BY CHRIS MCNULTY
MAUREEN O’Donnell is hoping that Sunday’s All-Ireland Comortas Peile na Gaeltachta triumph will be just the spur for the Termon Ladies as they prepare to go down the long road again.
Their win over An Fhairce (Clonbur) saw them capture the All-Ireland Gaeltact title for the fifth year in succession.
O’Donnell has played in all five and the experienced forward savour success’ sweet taste again last weekend in Moycullen.
The Donegal champions have their eyes on more silverware this summer.
With their Donegal championship title to defend, the Burn Road brigade would dearly love to go a step further this time, having been beaten by Donaghmoyne in an Ulster final replay last year. The greatest hour for this golden generation of girls came in 2010 when Termon defeated their nemesis from Monaghan to win an Ulster Championship, only for Inch Rovers of Cork to lower their colour in the All-Ireland semi-final.
Now, Termon are aiming for the top again.
“Last year, I don’t know what happened us,” O’Donnell says.
“We won the club championship in Donegal, but the Ulster was a real anti-climax for us.”
Last weekend, they overcame the absences of scorer-in-chief Geraldine McLaughlin, her sister Nicole, their teak-tough full-back, and the suspended Maria Carr to take the All-Ireland Gaeltacht back to the Lagoon.
A 6-8 to 2-9 win over Claregalway in the semi-final paved the way.
O’Donnell says: “Once we got going in the second half, we pushed on and we got a serious score in the second half.”
And in the final, Termon scored a 4-15 to 2-10 win over their Clonbur opponents. Roisin Friel was the star turn in the final, netting a hat-trick, with Shannon McGroddy bagging the other goal.
O’Donnell says: “Lorna Joyce plays for them and they were doing so well in their semi-final they were able to take her off after ten minutes. Our defence is very good, though. It wasn’t a bother on them. Again, we pulled clear in the second half and there was no comeback for them.”
With the McLaughlins to return to the fold, Termon are gaining momentum and their scoring power in the absence of the Donegal stars was surely a chilling message to the pretenders to their throne.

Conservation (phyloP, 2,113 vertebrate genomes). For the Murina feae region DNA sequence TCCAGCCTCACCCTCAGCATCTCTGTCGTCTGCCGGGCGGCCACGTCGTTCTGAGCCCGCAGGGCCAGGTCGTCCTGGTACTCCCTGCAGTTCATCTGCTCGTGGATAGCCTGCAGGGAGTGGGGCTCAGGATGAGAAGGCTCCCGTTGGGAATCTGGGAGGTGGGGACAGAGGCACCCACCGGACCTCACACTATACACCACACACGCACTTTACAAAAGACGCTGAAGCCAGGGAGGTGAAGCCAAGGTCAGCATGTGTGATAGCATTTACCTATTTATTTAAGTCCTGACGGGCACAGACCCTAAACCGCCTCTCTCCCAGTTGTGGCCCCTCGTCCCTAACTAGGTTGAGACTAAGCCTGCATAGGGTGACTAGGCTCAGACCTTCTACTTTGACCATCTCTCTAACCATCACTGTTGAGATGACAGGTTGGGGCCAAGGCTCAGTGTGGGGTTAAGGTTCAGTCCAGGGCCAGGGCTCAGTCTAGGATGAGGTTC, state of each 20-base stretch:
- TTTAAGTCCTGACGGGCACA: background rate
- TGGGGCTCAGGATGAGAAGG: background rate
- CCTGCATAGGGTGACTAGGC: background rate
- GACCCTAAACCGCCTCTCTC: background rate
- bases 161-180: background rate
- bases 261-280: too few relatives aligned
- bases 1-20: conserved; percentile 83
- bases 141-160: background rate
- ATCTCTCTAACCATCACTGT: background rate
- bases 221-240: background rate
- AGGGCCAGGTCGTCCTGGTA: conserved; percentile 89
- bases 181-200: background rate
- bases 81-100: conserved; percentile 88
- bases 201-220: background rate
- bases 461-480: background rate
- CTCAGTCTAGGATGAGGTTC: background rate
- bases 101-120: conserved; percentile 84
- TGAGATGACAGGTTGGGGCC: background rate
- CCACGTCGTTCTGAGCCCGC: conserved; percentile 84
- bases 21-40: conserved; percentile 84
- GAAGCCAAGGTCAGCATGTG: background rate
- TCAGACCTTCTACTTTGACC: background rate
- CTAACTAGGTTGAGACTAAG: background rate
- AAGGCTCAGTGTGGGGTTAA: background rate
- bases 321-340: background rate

“We’ll need Geraldine for later in the year so we didn’t want to chance her,” O’Donnell says. Francie Friel’s side saw Dara Kelly return to action after exactly a year out with a cruciate injury sustained at last year’s finals, while their blooding of youngsters has worked a treat, too.
With the Donegal ladies championship to begin in July, Termon have the goals set.
O’Donnell says: “We’ve always thought that we aren’t too far away. Glenfin pipped us in 2011, but maybe we thought we were better. We got caught out and maybe we looked too far ahead.
“It’s a case of balancing it, of aiming high but not taking anything for granted. Anyone can beat a team on a given day.
“We really want to get over that hurdle of Ulster. We always look at the one that we have never got our hands on – the All-Ireland club. But we can’t get that close without winning Ulster and we can’t really think about the Ulster until Donegal is over.”
O’Donnell has hailed the team spirit in their camp, epitomised by the trio of players who return home to play: Niamh Friel jets back from Belgium, while Roisin McCafferty hops across the Irish Sea from Coventry and Olive McCafferty regularly comes from her Edinburgh base.
O’Donnell says: “It would be easy for the girls to turn around and say: ‘Listen, we’ve had great success, but I’m away’. It’s a credit to them that they haven’t walked away. It makes it all the more special when you see the effort these girls are putting in. No-one wants to miss out.”
And the former Donegal attacker, a teacher at Deele College in Raphoe, says the management of Friel, Trevor Alcorn and Paul McDaid deserve their slice of the cake, too. She says: “They can see the potential that we have and are willing to put in the work for us. They’re very passionate about it and they’re really committed to what they do.”
The player thought about pulling the pin herself, but the lure of the summer odyssey proved too hard to turn town. She says: “It was touch and go if I’d come back or not, but when I still have it in the legs and I’m feeling good, why would I leave?”
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